Arrangements were made to inter our baby in the cemetery next to her great-grandfather, in the exact spot she picked for herself.
Callie was dressed in her ROTC uniform and laid to rest with many items from friends and family which were laid in the casket during her wake. The funeral procession spanned 257 cars over the twenty-seven mile trek from the funeral home to the cemetery. That, to me is the most powerful testimony that can be given to her life.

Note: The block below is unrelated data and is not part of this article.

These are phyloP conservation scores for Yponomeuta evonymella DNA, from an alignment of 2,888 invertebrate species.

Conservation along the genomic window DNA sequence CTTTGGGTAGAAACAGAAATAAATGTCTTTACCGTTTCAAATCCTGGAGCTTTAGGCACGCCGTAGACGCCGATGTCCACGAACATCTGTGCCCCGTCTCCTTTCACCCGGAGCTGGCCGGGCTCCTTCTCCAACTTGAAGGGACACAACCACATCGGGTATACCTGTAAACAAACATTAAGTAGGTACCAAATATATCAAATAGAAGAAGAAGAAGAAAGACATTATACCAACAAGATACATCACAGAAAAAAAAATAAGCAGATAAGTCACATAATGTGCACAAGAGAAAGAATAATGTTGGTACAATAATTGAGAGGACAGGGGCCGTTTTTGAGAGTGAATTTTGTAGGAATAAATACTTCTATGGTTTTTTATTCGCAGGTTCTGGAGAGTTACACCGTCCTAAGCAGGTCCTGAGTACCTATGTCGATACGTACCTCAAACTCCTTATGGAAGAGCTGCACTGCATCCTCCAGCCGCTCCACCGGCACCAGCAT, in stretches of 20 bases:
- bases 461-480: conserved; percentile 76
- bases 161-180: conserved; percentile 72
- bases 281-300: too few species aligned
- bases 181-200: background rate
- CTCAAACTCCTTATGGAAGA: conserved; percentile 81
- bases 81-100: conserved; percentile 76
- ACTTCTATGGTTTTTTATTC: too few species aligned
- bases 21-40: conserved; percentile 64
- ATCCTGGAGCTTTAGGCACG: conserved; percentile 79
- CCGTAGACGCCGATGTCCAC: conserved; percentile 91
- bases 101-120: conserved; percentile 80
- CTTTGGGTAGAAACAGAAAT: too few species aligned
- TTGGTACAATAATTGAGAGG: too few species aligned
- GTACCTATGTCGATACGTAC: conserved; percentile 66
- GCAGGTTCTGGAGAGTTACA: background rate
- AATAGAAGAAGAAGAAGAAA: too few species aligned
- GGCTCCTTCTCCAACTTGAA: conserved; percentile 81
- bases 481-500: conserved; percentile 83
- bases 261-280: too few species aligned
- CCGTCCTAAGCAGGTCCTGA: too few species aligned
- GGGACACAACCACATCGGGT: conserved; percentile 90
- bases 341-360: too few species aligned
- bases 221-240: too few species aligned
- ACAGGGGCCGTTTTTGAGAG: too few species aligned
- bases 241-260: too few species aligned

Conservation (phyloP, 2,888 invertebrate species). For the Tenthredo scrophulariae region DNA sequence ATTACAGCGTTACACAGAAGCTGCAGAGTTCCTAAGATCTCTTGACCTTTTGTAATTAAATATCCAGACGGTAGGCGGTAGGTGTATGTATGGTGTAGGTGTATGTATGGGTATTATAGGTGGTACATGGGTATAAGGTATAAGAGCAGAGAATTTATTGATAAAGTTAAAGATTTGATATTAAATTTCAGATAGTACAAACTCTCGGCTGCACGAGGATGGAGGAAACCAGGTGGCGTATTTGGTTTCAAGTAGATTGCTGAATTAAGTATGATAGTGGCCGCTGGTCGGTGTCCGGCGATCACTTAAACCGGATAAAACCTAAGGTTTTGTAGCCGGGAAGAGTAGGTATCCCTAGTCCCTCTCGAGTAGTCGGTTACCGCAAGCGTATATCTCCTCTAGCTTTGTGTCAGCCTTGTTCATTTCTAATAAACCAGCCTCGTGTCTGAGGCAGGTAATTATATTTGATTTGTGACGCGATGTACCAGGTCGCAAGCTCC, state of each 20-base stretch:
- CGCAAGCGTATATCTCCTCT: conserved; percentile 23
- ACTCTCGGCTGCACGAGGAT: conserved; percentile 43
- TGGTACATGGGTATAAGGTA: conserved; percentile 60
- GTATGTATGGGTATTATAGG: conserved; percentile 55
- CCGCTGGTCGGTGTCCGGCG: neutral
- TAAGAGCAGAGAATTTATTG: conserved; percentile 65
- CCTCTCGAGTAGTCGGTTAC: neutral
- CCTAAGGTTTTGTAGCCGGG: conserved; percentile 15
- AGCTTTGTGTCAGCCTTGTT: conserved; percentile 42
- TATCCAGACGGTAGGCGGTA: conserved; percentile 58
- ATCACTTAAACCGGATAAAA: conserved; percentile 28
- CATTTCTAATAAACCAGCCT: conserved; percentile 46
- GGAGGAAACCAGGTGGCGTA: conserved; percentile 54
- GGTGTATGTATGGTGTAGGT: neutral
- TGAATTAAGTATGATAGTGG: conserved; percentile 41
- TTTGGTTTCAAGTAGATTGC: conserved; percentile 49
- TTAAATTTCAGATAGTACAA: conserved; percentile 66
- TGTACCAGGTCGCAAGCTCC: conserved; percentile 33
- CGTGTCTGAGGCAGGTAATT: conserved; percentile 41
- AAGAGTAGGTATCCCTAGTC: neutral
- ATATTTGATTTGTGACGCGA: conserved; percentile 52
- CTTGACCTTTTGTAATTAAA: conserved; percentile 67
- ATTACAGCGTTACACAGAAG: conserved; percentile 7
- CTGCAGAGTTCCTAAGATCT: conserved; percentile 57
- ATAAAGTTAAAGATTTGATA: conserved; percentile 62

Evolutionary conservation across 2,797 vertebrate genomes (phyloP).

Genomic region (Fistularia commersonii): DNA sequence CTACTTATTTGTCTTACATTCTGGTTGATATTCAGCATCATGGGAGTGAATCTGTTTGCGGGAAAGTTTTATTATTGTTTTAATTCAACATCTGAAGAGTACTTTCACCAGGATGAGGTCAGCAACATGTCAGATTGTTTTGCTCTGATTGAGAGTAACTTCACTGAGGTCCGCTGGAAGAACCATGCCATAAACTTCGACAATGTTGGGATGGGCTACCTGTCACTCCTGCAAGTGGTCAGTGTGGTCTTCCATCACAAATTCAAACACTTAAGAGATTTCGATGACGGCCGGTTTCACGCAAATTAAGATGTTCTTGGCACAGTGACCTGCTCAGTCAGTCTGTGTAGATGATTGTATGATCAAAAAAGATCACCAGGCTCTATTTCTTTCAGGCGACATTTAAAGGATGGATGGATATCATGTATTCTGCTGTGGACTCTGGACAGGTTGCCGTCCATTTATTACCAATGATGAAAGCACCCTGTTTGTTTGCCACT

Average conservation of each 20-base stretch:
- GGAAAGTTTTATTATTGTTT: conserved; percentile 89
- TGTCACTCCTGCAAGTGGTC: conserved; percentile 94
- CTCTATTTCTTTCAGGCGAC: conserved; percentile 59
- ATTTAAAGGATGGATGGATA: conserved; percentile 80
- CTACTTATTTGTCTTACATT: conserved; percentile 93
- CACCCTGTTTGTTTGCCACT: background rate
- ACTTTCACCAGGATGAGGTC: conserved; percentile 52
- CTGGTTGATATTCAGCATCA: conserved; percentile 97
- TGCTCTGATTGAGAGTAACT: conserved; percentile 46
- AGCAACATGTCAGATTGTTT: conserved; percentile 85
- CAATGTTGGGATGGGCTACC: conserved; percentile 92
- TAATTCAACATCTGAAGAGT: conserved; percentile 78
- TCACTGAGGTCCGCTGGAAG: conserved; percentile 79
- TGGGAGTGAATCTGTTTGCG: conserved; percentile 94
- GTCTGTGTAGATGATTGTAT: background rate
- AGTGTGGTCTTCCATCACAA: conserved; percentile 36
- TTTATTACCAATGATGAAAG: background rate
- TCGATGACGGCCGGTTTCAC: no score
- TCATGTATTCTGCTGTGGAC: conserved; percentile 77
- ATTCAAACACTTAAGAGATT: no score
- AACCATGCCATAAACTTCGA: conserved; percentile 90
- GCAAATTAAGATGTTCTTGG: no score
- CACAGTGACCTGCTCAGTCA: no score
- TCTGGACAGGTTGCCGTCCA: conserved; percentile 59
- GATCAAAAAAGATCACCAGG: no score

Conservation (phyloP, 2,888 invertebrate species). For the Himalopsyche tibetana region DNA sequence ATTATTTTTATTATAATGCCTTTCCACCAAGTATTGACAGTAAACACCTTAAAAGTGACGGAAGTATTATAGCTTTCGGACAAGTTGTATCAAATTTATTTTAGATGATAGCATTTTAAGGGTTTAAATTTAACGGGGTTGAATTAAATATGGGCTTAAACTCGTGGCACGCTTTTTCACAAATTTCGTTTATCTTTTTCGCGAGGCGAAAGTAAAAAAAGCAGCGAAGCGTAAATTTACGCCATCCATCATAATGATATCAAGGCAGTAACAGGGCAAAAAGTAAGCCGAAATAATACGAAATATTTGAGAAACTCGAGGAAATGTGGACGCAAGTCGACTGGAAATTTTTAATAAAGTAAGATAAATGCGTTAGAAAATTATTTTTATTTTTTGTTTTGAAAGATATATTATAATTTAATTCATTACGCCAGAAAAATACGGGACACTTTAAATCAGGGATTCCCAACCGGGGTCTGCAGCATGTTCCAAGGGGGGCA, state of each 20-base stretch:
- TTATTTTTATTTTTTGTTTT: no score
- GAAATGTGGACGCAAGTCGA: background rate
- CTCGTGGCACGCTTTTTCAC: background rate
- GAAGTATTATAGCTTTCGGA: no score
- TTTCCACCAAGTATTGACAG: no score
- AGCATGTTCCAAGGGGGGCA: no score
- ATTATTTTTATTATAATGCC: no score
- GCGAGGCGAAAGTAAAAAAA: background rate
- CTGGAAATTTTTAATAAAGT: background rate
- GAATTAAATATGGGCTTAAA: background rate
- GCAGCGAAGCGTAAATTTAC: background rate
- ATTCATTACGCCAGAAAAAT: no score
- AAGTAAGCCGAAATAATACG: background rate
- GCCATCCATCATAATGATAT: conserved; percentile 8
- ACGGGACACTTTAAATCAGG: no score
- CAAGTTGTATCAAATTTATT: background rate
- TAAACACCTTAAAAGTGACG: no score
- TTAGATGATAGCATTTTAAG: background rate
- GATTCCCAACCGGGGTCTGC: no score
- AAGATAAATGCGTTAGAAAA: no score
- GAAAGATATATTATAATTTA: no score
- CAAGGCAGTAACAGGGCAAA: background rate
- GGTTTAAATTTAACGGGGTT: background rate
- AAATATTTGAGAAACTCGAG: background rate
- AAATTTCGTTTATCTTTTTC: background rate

As for the woman who killed our baby, Sanders pled guilty to the charge of DUI Manslaughter on August 24, 1998. Sanders, who had been out on bail pending sentencing, was arrested for public drunkenness and disorderly conduct in the early morning hours of September 4, 1998. She was sentenced on September 18, 1998 by Judge Isadore Patrick. Judge Patrick sentenced Sanders to the maximum penalty of 25 years. There were some stipulations though. Ten years were suspended from the sentence, therefore Sanders would only serve fifteen years, but after her release she would be subject to a five year (extremely strict) probationary period, during which, if she crossed the law in any manner, including testing positive for the use of alcohol or drugs, she would immediately be returned to the prison, at the discretion of the parole/probation officer to serve the FULL ten years which were suspended. That means if she tested positive for alcohol usage 4 years, 11 months, and 28 days after her release, she would go back to jail and serve 10 MORE YEARS! This sentence is more than we expected and we are more than happy with Judge Patrick's wise decision.